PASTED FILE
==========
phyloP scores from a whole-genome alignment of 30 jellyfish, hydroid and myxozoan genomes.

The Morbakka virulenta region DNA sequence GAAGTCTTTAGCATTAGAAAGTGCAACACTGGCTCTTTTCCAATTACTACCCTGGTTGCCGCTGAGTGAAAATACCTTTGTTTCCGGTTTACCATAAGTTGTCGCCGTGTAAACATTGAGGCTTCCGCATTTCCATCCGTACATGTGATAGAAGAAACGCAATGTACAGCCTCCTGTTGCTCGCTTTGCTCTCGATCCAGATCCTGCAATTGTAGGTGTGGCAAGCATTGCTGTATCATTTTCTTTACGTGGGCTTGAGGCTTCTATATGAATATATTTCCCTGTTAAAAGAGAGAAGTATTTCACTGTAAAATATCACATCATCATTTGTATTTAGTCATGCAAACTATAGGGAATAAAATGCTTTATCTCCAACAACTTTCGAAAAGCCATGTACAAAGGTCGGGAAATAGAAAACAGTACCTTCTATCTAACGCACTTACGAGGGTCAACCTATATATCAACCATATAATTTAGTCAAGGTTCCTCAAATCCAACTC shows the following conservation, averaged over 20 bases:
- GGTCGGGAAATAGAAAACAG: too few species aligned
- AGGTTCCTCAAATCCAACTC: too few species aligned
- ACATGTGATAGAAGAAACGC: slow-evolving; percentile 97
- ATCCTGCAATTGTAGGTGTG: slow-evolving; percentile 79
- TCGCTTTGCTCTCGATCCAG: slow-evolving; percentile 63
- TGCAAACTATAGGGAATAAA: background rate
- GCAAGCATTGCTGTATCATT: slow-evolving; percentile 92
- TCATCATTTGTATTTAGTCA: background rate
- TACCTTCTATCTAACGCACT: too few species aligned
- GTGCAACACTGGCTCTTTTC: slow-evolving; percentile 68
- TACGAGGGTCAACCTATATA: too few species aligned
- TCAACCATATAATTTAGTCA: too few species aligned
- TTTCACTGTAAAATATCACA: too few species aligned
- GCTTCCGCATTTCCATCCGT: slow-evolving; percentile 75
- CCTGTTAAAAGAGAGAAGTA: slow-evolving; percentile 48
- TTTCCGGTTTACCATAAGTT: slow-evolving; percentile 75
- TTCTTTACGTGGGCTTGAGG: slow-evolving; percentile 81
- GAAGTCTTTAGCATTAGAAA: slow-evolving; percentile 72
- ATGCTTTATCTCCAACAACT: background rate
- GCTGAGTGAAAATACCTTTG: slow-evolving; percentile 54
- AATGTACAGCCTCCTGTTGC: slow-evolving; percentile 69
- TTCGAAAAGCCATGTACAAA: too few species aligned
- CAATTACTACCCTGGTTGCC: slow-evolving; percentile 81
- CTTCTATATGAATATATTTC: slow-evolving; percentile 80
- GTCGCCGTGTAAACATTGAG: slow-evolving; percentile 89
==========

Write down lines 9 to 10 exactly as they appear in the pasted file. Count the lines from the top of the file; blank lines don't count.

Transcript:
- GCAAGCATTGCTGTATCATT: slow-evolving; percentile 92
- TCATCATTTGTATTTAGTCA: background rate